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Influence of point-source sediment-supply on modern shelf-slope morphology: implications for interpretation of ancient shelf marginsNormal access

Authors: C. Olariu and R.J. Steel
Journal name: Basin Research
Issue: Vol 21, No 5, October 2009 pp. 484 - 501
DOI: 10.1111/j.1365-2117.2009.00420.x
Organisations: Wiley
Special topic: Trajectory Analysis in Stratigraphy
Language: English
Info: Article, PDF ( 3.62Mb )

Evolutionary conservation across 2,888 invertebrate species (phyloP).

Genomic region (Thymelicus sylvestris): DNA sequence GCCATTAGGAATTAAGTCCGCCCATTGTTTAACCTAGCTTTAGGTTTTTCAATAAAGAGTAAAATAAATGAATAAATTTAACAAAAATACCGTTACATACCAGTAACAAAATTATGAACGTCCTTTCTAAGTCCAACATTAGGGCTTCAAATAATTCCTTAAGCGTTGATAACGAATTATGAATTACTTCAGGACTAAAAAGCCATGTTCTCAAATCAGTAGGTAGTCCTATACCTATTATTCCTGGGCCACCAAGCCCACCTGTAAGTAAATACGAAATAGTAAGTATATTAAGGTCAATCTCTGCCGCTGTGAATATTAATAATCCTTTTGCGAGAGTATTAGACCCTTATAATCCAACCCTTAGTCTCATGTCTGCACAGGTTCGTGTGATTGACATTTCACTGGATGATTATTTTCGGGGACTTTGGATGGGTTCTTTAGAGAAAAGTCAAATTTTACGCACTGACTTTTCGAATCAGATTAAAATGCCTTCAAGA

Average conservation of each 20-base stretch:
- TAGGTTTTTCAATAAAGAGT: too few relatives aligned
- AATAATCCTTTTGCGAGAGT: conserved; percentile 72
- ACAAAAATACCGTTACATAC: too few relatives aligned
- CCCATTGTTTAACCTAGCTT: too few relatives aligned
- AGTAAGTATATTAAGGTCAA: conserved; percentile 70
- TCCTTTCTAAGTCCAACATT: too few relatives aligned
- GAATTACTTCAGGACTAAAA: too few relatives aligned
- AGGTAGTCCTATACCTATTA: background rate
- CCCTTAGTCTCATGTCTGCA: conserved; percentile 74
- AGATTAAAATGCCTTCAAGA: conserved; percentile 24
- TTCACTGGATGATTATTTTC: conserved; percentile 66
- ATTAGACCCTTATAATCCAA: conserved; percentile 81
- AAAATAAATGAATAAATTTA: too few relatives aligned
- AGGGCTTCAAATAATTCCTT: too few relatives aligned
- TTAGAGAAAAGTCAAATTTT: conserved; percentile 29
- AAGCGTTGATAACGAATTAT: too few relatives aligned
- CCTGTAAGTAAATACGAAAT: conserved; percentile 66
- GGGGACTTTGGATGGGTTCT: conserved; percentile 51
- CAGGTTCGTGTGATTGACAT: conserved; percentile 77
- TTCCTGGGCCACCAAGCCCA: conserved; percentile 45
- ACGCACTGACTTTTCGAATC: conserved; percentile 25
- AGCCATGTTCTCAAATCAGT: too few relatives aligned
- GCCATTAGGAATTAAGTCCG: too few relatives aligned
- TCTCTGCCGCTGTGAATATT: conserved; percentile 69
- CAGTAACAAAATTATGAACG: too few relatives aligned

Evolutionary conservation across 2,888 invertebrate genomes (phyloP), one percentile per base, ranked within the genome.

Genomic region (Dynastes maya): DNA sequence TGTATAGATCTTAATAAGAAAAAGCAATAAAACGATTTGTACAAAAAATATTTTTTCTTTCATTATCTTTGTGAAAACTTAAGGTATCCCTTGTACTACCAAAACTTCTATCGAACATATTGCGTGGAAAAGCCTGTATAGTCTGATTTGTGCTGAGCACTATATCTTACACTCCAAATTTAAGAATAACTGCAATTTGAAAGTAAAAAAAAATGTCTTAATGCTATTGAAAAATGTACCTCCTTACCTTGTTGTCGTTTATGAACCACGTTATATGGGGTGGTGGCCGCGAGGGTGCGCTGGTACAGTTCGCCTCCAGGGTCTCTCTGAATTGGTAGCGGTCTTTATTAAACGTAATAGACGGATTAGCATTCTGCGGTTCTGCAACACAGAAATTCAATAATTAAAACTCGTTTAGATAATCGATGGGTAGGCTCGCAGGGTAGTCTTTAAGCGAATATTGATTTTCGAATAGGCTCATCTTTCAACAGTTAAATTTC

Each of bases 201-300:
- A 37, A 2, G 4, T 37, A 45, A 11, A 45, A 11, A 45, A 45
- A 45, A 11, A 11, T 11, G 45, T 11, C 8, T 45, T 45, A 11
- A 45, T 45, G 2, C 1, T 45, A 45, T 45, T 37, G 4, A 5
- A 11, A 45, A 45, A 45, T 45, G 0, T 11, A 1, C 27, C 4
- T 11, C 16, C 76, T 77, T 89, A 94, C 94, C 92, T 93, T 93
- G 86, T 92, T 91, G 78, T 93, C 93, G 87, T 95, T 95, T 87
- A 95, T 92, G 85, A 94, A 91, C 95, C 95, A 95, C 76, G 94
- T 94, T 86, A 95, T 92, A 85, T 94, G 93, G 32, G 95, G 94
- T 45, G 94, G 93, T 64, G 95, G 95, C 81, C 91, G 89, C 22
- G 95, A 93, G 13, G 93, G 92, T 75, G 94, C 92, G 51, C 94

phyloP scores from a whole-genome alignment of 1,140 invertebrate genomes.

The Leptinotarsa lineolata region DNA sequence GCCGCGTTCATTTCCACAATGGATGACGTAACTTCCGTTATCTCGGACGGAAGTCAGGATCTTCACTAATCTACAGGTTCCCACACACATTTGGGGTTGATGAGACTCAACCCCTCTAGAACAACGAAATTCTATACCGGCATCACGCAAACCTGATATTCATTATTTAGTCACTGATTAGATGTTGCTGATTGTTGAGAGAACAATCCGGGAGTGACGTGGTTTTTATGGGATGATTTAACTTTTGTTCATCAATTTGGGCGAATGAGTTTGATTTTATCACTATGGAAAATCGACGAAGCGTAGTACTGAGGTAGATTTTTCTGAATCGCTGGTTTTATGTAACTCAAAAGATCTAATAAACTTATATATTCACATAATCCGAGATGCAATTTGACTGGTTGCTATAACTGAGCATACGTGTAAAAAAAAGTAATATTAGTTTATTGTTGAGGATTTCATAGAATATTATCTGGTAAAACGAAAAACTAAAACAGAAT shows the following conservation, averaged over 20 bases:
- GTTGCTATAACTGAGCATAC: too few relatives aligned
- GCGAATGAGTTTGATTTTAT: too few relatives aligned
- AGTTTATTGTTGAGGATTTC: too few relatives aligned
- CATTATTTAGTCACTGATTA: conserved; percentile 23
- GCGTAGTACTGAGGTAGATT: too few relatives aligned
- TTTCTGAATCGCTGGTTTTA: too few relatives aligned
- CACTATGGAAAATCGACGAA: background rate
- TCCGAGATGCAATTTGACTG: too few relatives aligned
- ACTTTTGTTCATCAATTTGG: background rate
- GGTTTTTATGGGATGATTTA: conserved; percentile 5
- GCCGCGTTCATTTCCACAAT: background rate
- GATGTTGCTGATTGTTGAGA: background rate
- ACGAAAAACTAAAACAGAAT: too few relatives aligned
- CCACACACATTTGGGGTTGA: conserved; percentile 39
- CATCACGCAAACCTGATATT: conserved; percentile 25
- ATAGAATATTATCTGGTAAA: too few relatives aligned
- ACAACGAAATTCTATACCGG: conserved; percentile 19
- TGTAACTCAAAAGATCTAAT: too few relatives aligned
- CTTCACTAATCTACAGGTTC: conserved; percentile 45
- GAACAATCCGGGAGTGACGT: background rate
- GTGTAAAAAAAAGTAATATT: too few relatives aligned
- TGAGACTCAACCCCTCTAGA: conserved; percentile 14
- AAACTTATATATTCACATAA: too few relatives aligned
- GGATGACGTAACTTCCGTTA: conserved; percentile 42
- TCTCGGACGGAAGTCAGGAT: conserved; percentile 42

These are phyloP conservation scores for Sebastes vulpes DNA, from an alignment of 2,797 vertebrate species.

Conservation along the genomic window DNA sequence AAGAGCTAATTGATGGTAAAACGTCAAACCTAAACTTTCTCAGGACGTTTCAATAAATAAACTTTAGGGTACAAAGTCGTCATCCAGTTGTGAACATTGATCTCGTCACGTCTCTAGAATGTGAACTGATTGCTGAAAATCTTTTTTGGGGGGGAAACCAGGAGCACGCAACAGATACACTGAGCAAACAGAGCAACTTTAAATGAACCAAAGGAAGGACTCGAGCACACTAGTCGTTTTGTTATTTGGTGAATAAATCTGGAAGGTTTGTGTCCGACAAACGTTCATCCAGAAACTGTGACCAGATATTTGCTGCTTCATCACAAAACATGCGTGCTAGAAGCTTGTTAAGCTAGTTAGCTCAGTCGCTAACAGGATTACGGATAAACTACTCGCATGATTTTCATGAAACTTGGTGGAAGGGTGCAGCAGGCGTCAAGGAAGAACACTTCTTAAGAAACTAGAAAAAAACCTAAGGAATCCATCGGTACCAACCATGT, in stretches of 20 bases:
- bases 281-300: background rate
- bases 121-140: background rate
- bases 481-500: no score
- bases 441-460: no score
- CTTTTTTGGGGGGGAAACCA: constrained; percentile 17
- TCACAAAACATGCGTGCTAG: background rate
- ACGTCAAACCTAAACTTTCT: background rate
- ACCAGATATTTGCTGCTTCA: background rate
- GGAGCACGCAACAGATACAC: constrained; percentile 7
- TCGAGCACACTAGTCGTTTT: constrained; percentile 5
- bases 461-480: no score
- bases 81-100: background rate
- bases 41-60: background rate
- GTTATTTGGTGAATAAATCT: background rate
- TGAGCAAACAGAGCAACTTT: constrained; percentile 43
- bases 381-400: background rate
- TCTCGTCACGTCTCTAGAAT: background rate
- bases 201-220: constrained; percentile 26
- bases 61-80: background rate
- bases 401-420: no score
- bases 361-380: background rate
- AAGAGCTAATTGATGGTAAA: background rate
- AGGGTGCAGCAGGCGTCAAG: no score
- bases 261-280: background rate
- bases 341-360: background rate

Present sea- £oor bathymetry indicates that the continental- shelf and shelf-break morphology have some unique and predictable characteristics in areas with andwithout high sediment supply. Using a global bathymetry dataset in open shelf areas in front of rivers that discharge over 25 x 10 6 tons of sediment per year, five distinct accretionary types of shelf-break are distinguished based on alongshelf gradient variability and inferred shelf-break trajectory. Morphological characteristics of rivermouth shelves (compared with adjacent areas lateral to the immediate fairway of the river) are: (1) an overall lower gradient and greater width, and (2) a relatively high slope gradient/shelf gradient ratio. The exceptions are shelves with active shelf-edge deltas; these are narrower, steeper and have an attenuated shelf break in front of rivers.These observations are at seismic scale and have direct implications for the recognition and positioning of principal cross- shelf, supply fairways on ancient shelves or shelfmargins, and therefore the potential by-pass routes for deepwater sands. Higher slope/shelf gradient ratios in areas of actively accreting margins, where the shelf-break is more prominent and easier to recognize on seismic data compared with adjacent areas, predict areas with high sediment supply. Along- strike morphological changes on supply-dominated shelves suggest that identification of the sediment-feed route and depocenter relative to the shelf break during a relative sea level cycle are critical for understanding/predicting the 3-D architecture of the shelf- slope-basin floor clinoform.

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